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Post-Referendum

posted 22 Sep 2014, 08:59 by Dean Fostekew
Yesterday at the Church of the Good Shepherd we held a service to pray for the future of Scotland in this time of post-referendum. We began by acknowledging that some of us would have been disappointed and others pleased with the result but that we all now had to covenant together to pray for Scotland and the wider UK and to work towards the creation of a society that takes recognition of the beliefs and feelings of its people. the service began with the following prayer:

We praise you, God our Shepherd and Friend,

our Rock and strong Tower, our Wisdom and Love.

Once a nation who knew not your name,

you have formed us as your people, summoning  

us through the costly lives of saint and martyr,

through preacher, prophet, artist, and politician,

through women and men of faith in every place

and in every time.

In the coming of the stranger we have been

refreshed with new insights and new skills honed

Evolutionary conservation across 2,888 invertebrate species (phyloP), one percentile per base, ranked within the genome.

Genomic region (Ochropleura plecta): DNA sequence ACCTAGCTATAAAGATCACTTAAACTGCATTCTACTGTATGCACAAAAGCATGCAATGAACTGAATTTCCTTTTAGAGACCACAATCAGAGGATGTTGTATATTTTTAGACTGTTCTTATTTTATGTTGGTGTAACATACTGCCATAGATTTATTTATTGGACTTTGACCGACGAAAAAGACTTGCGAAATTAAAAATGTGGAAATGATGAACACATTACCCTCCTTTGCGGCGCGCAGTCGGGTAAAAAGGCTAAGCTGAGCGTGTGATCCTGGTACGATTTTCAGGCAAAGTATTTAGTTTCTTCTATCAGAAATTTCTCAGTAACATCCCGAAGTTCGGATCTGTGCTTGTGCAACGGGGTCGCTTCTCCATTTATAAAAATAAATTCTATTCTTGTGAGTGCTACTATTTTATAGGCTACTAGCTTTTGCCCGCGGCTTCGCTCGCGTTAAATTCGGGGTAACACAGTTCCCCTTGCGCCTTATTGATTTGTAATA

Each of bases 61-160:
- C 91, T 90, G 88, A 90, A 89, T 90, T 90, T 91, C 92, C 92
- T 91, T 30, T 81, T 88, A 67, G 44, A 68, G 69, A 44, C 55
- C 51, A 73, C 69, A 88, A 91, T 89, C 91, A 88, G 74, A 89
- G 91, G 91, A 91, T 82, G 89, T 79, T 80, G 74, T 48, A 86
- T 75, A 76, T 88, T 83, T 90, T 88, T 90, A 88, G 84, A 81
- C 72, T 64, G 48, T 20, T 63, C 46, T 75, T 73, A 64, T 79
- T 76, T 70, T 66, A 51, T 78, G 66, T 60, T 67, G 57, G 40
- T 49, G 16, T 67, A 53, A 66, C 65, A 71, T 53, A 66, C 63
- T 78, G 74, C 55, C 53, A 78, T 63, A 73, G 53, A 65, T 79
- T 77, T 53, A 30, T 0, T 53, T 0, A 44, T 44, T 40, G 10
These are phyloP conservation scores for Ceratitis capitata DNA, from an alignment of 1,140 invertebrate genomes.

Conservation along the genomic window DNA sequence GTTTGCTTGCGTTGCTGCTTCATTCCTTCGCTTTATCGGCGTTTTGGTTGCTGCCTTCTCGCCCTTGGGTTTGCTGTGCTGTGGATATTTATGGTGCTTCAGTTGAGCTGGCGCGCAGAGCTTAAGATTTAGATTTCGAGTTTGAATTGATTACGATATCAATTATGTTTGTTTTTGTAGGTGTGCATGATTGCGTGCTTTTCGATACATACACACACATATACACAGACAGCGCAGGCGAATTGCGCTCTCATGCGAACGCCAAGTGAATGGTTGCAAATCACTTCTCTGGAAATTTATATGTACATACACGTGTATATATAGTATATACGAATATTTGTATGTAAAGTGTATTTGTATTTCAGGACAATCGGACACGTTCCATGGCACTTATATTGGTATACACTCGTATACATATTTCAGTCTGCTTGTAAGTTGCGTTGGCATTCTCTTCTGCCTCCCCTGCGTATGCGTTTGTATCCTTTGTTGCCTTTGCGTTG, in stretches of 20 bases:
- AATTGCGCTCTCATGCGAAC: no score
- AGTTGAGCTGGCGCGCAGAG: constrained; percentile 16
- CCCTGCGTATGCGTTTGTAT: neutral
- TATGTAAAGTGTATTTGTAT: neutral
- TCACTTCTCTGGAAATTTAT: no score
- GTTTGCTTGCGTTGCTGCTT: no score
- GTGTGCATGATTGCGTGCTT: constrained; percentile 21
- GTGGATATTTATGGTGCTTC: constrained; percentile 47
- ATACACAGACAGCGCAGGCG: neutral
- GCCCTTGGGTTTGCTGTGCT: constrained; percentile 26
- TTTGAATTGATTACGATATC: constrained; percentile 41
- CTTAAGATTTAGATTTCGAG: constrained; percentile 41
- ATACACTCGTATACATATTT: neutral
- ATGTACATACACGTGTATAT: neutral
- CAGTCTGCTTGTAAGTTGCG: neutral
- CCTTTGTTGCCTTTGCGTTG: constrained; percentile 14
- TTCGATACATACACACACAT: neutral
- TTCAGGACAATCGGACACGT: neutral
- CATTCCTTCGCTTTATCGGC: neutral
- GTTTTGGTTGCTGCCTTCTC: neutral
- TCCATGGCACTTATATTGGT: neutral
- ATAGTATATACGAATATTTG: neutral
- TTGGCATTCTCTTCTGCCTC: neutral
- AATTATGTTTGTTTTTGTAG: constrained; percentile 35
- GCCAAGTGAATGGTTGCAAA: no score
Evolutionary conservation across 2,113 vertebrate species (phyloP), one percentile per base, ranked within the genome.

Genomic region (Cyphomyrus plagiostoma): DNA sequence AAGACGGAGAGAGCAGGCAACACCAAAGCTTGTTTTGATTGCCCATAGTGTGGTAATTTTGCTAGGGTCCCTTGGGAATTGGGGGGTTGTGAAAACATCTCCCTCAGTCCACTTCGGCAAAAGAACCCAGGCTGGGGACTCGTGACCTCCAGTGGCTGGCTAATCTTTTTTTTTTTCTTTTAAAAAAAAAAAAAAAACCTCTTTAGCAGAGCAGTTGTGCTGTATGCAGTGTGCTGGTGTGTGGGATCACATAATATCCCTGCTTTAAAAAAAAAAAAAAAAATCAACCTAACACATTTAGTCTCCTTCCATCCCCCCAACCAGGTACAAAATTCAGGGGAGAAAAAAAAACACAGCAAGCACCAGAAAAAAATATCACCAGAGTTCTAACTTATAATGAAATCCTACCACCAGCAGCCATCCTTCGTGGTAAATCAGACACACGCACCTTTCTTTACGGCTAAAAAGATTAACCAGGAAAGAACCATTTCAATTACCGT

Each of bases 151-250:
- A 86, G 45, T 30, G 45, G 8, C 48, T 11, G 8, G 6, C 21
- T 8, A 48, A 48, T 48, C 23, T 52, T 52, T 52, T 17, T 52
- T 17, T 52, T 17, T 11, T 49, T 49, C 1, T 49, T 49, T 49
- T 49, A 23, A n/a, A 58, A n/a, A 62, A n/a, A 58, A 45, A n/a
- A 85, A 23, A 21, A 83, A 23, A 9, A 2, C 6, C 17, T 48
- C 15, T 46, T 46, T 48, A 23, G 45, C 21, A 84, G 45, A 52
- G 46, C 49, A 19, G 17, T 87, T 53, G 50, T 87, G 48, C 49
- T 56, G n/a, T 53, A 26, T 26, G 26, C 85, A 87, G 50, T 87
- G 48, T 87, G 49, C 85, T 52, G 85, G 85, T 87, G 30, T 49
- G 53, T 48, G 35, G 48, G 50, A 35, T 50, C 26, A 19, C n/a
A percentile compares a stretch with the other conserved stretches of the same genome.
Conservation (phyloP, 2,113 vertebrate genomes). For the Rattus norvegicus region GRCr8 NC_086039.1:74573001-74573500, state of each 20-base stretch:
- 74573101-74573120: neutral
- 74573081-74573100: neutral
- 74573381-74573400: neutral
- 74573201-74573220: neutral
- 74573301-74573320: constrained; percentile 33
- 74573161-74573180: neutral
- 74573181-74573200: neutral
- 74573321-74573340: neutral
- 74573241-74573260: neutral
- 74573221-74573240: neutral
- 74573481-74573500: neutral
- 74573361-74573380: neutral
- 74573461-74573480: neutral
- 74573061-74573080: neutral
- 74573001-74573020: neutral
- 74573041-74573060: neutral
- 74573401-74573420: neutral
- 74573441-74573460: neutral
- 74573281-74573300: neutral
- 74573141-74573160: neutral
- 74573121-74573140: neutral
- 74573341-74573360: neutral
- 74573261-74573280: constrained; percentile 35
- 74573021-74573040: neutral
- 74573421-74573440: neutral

in other cultures; in the path of the invader we    

have found unity and purpose; in the face of     

adversity we have learned the gift of sharing;

in opening our minds to your creation,

we have widened the horizons of our knowledge,

finding fresh cause to glorify your name;

in travel and pilgrimage we have learned to bury

prejudice; in the shame of our actions we have 

come to repentance, and discovered the new life of the forgiven.

Now we come to you in a time of new shaping and   

fresh challenge, to listen for your word for us,

to feel your companionship as we travel on,

crossing over to a new place and moving forward    

on a new terrain, familiar yet unfamiliar.

In the name of Jesus Christ we pray,

who on the Cross broke the ground of new life

and brought us to a new freedom. Amen.

It was a good way to start the service and to pray with hope for the future. As a congregation we covenanted to respect each other and to try and model that mutual respect and acceptance in the wider Murrayfield community, the city and Scotland. We were all agreed that it was good that 85% of the electorate actually voted and we prayed that this interest in politics would continue into the future and into subsequent elections and votes. May God bless Scotland.




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